The durations of exposure (median [range]) to study drug were 28 (4–28) days for PF-02545920 5 mg Q12H, 28 (2–29) days for PF-02545920 15 mg Q12H, 28 (1–28) days for risperidone, and 28 (6–29) days for placebo.
Efficacy analyses were conducted on the 254 patients who received study drug, had a baseline evaluation, and had ≥1 post–baseline evaluation. At day 28, there were no statistically significant differences in mean change in the total PANSS score from baseline between either the PF-02545920 groups (5 or 15 mg Q12H) and the placebo group (Table 2). For this reason, the study failed its primary end point. The study demonstrated a statistically significant reduction in mean change from baseline in the total PANSS score for risperidone as compared with placebo (Fig. 1).
Findings from the secondary efficacy analyses were consistent with the primary analysis. Although the 5 mg Q12H group was associated with a greater mean change from baseline in the PANSS Negative subscale score at day 28 as compared with placebo (P = 0.094 [significant at the set level of significance 0.1]; Table 2), change from baseline in the PANSS Positive subscale score, PANSS General subscale score, PANSS-derived Marder factor scores, PANSS-derived BPRS score, CGI-I score, CGI-S score, and GAF were not statistically significant between either the PF-02545920 dose groups and placebo (Table 2; Tables S1, S2, Supplemental Digital Content, http://links.lww.com/JCP/A623).
Patients in the risperidone group showed larger magnitude changes from baseline than did the PF-02545920 groups and had statistically significant differences from the placebo group in the change for the PANSS Total, Positive, and General subscale scores (P ≤ 0.017 compared with placebo); PANSS-derived Marder factor scores (except Marder negative factor score; P ≤ 0.035 compared with placebo); and PANSS-derived BPRS scores (P = 0.003 compared with placebo). Least squares mean change from baseline at day 28 were −0.8 (80% CI, −1.1 to −0.4) for the CGI-I score (P = 0.002 compared with placebo) and −0.4 (−0.6 to −0.1) for the CGI-S score (P = 0.040 compared with placebo).
Serum PF-02545920 concentrations before dosing and at specific collection time points postdose are provided in Table 3. Serum PF-02545920 concentrations increased proportionately with daily dosage. Steady state seemed to be achieved by day 7, and trough concentrations at steady state indicated that PF-02545920 levels were stable over multiple weeks of dosing.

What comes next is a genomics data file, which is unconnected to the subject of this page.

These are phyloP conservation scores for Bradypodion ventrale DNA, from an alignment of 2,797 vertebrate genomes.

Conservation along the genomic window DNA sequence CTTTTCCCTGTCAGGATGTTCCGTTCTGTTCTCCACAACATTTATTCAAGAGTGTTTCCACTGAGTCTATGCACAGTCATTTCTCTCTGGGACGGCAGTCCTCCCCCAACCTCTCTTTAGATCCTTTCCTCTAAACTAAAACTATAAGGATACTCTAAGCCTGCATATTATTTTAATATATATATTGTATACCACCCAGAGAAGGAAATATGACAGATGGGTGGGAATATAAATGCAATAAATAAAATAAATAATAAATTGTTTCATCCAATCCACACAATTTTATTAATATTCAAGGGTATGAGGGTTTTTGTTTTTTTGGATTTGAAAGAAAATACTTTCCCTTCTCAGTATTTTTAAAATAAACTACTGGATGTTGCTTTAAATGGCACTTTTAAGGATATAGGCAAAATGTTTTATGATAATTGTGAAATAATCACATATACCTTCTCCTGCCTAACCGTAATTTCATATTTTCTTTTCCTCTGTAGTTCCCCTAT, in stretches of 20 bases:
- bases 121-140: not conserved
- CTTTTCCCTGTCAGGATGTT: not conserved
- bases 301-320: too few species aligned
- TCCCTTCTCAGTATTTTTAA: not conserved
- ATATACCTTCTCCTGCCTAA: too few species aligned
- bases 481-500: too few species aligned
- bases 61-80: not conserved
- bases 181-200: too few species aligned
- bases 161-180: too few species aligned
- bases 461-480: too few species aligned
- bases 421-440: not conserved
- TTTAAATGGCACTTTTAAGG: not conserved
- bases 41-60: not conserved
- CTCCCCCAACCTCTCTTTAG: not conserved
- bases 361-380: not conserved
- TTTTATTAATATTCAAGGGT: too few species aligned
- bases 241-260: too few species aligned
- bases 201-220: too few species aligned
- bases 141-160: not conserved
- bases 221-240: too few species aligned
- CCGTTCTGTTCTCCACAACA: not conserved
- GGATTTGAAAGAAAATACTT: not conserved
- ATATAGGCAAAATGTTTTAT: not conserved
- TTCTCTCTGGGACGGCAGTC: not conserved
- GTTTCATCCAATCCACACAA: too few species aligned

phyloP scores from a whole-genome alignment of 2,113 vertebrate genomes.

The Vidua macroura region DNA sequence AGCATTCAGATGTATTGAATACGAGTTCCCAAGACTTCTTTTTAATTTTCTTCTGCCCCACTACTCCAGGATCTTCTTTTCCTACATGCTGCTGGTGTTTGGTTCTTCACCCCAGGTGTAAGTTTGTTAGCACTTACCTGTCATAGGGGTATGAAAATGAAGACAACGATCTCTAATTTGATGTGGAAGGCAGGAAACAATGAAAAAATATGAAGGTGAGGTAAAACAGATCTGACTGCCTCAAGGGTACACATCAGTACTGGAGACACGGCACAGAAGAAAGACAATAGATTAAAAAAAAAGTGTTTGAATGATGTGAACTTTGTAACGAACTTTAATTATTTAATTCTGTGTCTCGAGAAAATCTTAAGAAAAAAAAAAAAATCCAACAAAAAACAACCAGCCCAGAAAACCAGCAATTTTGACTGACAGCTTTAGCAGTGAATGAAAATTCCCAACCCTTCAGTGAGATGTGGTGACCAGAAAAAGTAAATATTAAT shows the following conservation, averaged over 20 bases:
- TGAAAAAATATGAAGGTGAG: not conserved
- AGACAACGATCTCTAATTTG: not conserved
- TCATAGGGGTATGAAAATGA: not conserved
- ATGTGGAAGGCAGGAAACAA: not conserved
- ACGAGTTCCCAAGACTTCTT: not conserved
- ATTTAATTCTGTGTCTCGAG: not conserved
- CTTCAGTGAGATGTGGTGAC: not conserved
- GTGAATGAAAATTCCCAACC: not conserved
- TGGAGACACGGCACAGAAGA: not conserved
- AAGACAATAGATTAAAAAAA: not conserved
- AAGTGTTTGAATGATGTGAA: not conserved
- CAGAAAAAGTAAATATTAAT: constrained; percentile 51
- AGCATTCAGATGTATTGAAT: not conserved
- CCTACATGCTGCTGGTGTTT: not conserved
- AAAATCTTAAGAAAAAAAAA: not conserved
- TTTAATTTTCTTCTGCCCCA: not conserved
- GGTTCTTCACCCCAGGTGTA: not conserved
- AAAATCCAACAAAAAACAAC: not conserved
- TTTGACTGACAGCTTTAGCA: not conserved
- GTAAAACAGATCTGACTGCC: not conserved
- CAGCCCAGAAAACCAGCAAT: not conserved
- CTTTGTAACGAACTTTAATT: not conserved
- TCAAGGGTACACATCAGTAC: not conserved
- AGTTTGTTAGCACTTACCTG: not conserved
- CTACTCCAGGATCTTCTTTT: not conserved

Safety and Tolerability
A total of 258 patients were treated and included in the safety analysis. In general, there were few differences in the incidence of individual and overall adverse events (AEs) between the treatment groups, and most AEs were mild or moderate in severity (Table 4). The most frequent AEs were headache, constipation, dyspepsia, and nausea. Neutropenia occurred in 6.8% of patients in the PF-02545920 5 mg Q12H group, 2.7% in the PF-02545920 15 mg Q12H group, 2.8% in the risperidone group, and 5.4% in the placebo group. Akathisia occurred more frequently with the PF-02545920 groups (8.1% and 6.8% with 5 and 15 mg Q12H, respectively) than with either risperidone (2.8%) or placebo (1.4%). Somnolence and sedation occurred in 12.2% of the PF-02545920 15 mg Q12H group compared with 6.8% in the 5 mg Q12H group, 5.6% with risperidone, and 6.8% with placebo.
Dystonia was noted in 1 and 6 patients in the 5 mg Q12H and 15 mg Q12H PF-2545920 groups, respectively; no patients in the risperidone group; and 3 patients in the placebo group. Among the 6 patients in the 15 mg Q12H PF-2545920 group, 5 dystonia events occurred before day 7, of which only 1 was reported as severe (oculogyric crisis). Statistical analysis did not show significant differences in the incidence of dystonias between any of the PF-2545920 or risperidone group and placebo (differences in proportion [80% CI, adjusted due interim] were −0.03 [−0.07 to 0.01] and 0.04 [−0.02, 0.10] for PF-02545920 5 mg Q12H and 15 mg Q12H, respectively). Dystonia AEs were managed successfully with anticholinergic medication administered as needed and, in one case, administered prophylactically for 4 days. The changes in the Abbreviated Extrapyramidal Symptom Rating Scale at day 28 showed no clinically meaningful differences between groups.
The numbers of patients who discontinued because of AEs in the PF-02545920 5 mg Q12H, PF-02545920 15 mg Q12H, risperidone, and placebo groups were 2 (2.7%), 5 (6.8%), 2 (5.6%), and 4 (5.4%), respectively. The corresponding numbers of patients who had dose reductions or who were temporarily discontinued from the study because of AEs were 1 (1.4%), 2 (2.7%), 1 (2.8%), and 2 (2.7%). Across the PF-02545920 5 mg Q12H, PF-02545920 15 mg Q12H, risperidone, and placebo groups, serious AEs occurred in 3 (4.1%), 6 (8.1%), 2 (5.6%), and 1 (1.4%) patient, respectively. Serious AEs were predominantly due to exacerbation of psychosis or schizophrenia symptoms. The serious AEs included 2 deaths that occurred in the PF-02545920 5 mg Q12H group, both at approximately 2.5 weeks after the last dose of study drug; both were considered unrelated to study drug and were attributed to cardiac disease and other cardiac risk factors by the study investigator. No treatment-related serious AEs occurred.